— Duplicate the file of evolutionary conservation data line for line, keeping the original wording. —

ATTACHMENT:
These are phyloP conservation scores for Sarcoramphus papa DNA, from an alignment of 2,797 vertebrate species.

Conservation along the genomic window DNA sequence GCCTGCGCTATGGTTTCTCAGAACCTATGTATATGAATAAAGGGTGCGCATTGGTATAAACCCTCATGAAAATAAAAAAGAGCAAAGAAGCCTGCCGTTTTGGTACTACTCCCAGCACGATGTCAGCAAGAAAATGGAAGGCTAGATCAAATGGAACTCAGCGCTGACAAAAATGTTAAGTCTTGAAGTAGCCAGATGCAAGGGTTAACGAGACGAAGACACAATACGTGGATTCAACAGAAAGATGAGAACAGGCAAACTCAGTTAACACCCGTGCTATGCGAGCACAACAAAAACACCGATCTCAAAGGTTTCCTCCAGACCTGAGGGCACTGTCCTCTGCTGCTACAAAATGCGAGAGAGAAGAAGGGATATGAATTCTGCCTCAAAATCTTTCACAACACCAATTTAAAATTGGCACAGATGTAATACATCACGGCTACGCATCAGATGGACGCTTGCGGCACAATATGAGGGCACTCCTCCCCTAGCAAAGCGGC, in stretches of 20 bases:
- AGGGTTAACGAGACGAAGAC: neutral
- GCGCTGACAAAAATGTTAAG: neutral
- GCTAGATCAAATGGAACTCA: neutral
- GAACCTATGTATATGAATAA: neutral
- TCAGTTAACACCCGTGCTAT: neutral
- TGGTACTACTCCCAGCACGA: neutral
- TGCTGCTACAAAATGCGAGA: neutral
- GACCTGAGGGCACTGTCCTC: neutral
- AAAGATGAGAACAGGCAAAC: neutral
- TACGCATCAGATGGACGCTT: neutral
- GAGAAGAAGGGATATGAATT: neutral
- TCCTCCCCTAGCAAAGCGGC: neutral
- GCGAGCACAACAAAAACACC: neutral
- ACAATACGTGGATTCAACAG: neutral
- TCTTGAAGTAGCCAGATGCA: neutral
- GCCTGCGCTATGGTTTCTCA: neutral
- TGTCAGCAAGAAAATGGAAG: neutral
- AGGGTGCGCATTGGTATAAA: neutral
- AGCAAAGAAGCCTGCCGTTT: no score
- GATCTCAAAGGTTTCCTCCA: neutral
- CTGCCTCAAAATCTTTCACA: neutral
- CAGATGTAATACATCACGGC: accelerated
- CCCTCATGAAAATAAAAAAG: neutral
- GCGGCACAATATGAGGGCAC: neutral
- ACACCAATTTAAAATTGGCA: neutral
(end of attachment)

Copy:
These are phyloP conservation scores for Sarcoramphus papa DNA, from an alignment of 2,797 vertebrate species.

Conservation along the genomic window DNA sequence GCCTGCGCTATGGTTTCTCAGAACCTATGTATATGAATAAAGGGTGCGCATTGGTATAAACCCTCATGAAAATAAAAAAGAGCAAAGAAGCCTGCCGTTTTGGTACTACTCCCAGCACGATGTCAGCAAGAAAATGGAAGGCTAGATCAAATGGAACTCAGCGCTGACAAAAATGTTAAGTCTTGAAGTAGCCAGATGCAAGGGTTAACGAGACGAAGACACAATACGTGGATTCAACAGAAAGATGAGAACAGGCAAACTCAGTTAACACCCGTGCTATGCGAGCACAACAAAAACACCGATCTCAAAGGTTTCCTCCAGACCTGAGGGCACTGTCCTCTGCTGCTACAAAATGCGAGAGAGAAGAAGGGATATGAATTCTGCCTCAAAATCTTTCACAACACCAATTTAAAATTGGCACAGATGTAATACATCACGGCTACGCATCAGATGGACGCTTGCGGCACAATATGAGGGCACTCCTCCCCTAGCAAAGCGGC, in stretches of 20 bases:
- AGGGTTAACGAGACGAAGAC: neutral
- GCGCTGACAAAAATGTTAAG: neutral
- GCTAGATCAAATGGAACTCA: neutral
- GAACCTATGTATATGAATAA: neutral
- TCAGTTAACACCCGTGCTAT: neutral
- TGGTACTACTCCCAGCACGA: neutral
- TGCTGCTACAAAATGCGAGA: neutral
- GACCTGAGGGCACTGTCCTC: neutral
- AAAGATGAGAACAGGCAAAC: neutral
- TACGCATCAGATGGACGCTT: neutral
- GAGAAGAAGGGATATGAATT: neutral
- TCCTCCCCTAGCAAAGCGGC: neutral
- GCGAGCACAACAAAAACACC: neutral
- ACAATACGTGGATTCAACAG: neutral
- TCTTGAAGTAGCCAGATGCA: neutral
- GCCTGCGCTATGGTTTCTCA: neutral
- TGTCAGCAAGAAAATGGAAG: neutral
- AGGGTGCGCATTGGTATAAA: neutral
- AGCAAAGAAGCCTGCCGTTT: no score
- GATCTCAAAGGTTTCCTCCA: neutral
- CTGCCTCAAAATCTTTCACA: neutral
- CAGATGTAATACATCACGGC: accelerated
- CCCTCATGAAAATAAAAAAG: neutral
- GCGGCACAATATGAGGGCAC: neutral
- ACACCAATTTAAAATTGGCA: neutral